As I mentioned in a previous post, one of the reasons that I happened to be at the MRket trade show was to interview Billy Neville, a long-time fixture in the world of men's retail, dating back to his days as the proprietor of "The Rogue and Good Company" store in Jackson, MS. Currently the principal at Neville & Associates, Mr. Neville was attending the show in his capacity as a consultant to Grenfell, the British heritage brand which has been selling outerwear made from its eponymous cloth since 1931.
Grenfell's roots date back a bit further to 1923, when Mr. Walter Haythornthwaite, a Burnley mill-owner, produced a cloth in response to the explorer Sir Wilfred Grenfell's description of the difficulties in finding the right fabric for arctic clothing - he was looking for something that was light yet strong and weatherproof as well as windproof, while simultaneously allowing moisture from the body to escape. After using Mr. Haythornthwaite's creation, Sir Wilfred wrote, "It is light, durable, and very fine looking. It really has been a boon to us all and I think the public should know of it; they will be grateful, I know." He went on to say, "We use it constantly . . . on the ships, on the planes, on the sledges, and motoring. It does not wear out and we cannot afford to take chances . . . much less , dare; we recommend it to anyone." Of course, Mr. Haythornthwaite's invention is today known as Grenfell Cloth.
Some of the wonderful coats on display at the Grenfell booth.
The unique properties of the cloth apparently stem from two basic points: (1) the cloth is made from the very finest cotton by master craftsmen; and (2) the cloth has an exceptionally close weave (no less than 600 single threads to each square inch. It is that compact weave which gives the cloth its windproof, water-resistant, and long-wearing qualities. And that weave has remained unchanged since the fabric was invented. In addition, Grenfell cloth benefits from modern advancements such as the use of yarn dyes, which provide added depth and permanence to the colors in the greatly extended shade range.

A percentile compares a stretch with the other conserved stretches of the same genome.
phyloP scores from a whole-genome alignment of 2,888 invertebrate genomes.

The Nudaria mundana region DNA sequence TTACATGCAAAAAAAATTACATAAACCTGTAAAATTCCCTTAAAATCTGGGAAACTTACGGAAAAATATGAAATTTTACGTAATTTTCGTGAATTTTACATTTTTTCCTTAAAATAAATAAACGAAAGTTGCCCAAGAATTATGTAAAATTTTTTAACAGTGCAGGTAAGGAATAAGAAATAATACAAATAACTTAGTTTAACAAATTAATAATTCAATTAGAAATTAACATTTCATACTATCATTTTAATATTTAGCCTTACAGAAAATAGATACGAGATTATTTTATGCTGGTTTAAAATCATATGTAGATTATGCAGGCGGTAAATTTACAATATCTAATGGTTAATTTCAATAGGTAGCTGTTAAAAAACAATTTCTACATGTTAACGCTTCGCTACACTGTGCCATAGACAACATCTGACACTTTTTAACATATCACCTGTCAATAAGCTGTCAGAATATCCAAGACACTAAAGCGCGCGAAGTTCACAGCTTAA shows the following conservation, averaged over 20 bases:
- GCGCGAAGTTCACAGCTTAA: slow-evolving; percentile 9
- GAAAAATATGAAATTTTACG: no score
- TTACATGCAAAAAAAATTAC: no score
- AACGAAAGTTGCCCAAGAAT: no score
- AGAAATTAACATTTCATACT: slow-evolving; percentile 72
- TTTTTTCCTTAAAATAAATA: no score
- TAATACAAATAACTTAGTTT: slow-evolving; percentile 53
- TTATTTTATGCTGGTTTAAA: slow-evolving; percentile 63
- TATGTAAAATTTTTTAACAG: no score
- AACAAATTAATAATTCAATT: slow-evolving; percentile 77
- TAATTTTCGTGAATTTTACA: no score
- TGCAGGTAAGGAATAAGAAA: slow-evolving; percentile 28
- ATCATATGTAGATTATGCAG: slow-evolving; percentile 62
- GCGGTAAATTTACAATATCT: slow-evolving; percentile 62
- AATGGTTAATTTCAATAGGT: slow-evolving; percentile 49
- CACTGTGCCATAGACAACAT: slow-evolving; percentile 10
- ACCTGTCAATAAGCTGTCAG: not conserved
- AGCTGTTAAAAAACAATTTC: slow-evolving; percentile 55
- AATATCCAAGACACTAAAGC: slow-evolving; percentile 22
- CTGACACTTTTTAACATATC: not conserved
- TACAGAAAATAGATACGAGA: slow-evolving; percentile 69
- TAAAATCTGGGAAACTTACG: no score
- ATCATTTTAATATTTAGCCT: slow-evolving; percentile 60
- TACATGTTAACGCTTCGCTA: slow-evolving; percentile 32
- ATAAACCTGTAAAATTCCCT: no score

Mr. Mo Azam of Grenfell.
Mr. Neville explained a bit of this history during our brief conversation, and then introduced me to Mohammad Azam, the proprietor of Grenfell, who in turn introduced me to his son Mo. The younger Mr. Azam was quite generous with his time, and went out of his way to show me a variety of outerwear pieces manufactured with and without the Grenfell cloth. At the helm of such an illustrious, storied company, one can see how easy it might be to fall back on one's laurels. But the younger Mr. Azam struck an excellent balance between a healthy respect for the Grenfell tradition and a desire to expand the company's product base beyond the "classic" styles. The result is a collection of clothing that is grounded in the classics while still maintaining a contemporary flair.
Classic doublebreasted trench coats.
This mix of old and new was readily apparent in the outerwear models on display at the Grenfell booth. To be sure, there was a healthy dose of classic single- and double-breasted trenchcoats, (none of which would be out of place at J. Press, Boyd's, or Ben Silver, American stockists of Grenfell outerwear). This may owe something to the Azam family's impressive familiarity with the Grenfell archive, an excellent resource for outerwear styles and designs. At one point, Mr. Azam showed me a hooded mountain jacket designed by the company for Harrod's in the 1950s in a vibrant red Grenfell cloth - the design was simple but refreshing, and looked like it could have been made from a sketch that was done last week.
A classic doublebreasted trench and orange toggle or duffle coat.
But there were also models with a more stylized - dare I say fashionable - feel (not surprisingly, these designs are quite popular in the ever-current Japanese market): single- and double-breasted raincoats with a slimmer and shorter cut that served to complement the classic look, toggle or duffle coats in a variety of bright colors, the classic Harrington jacket in Grenfell cloth, and a hooded rain jacket that reminded me of the Barbour/To Ki To collaboration (but with a cleaner, more refined appearance perhaps achieved by substituting Barbour's waxed cotton with the Grenfell cloth).
The classic Harrington jacket in navy Grenfell cloth.
All of which is to say that, after years of misdirected marketing efforts by the previous owners of the Grenfell brand, the company now finds itself uniquely positioned to cater to the demands of a global marketplace that has never strayed too far from its fascination with British heritage brands. As the Azam family and Grenfell continue to identify the opportunities available to a company that can provide quality clothing (made at the company's factory in London) to the contemporary streetwear market as well as the classic men's style audience, the future indeed looks promising for the purveyors of Mr. Haythornthwaite's Grenfell cloth.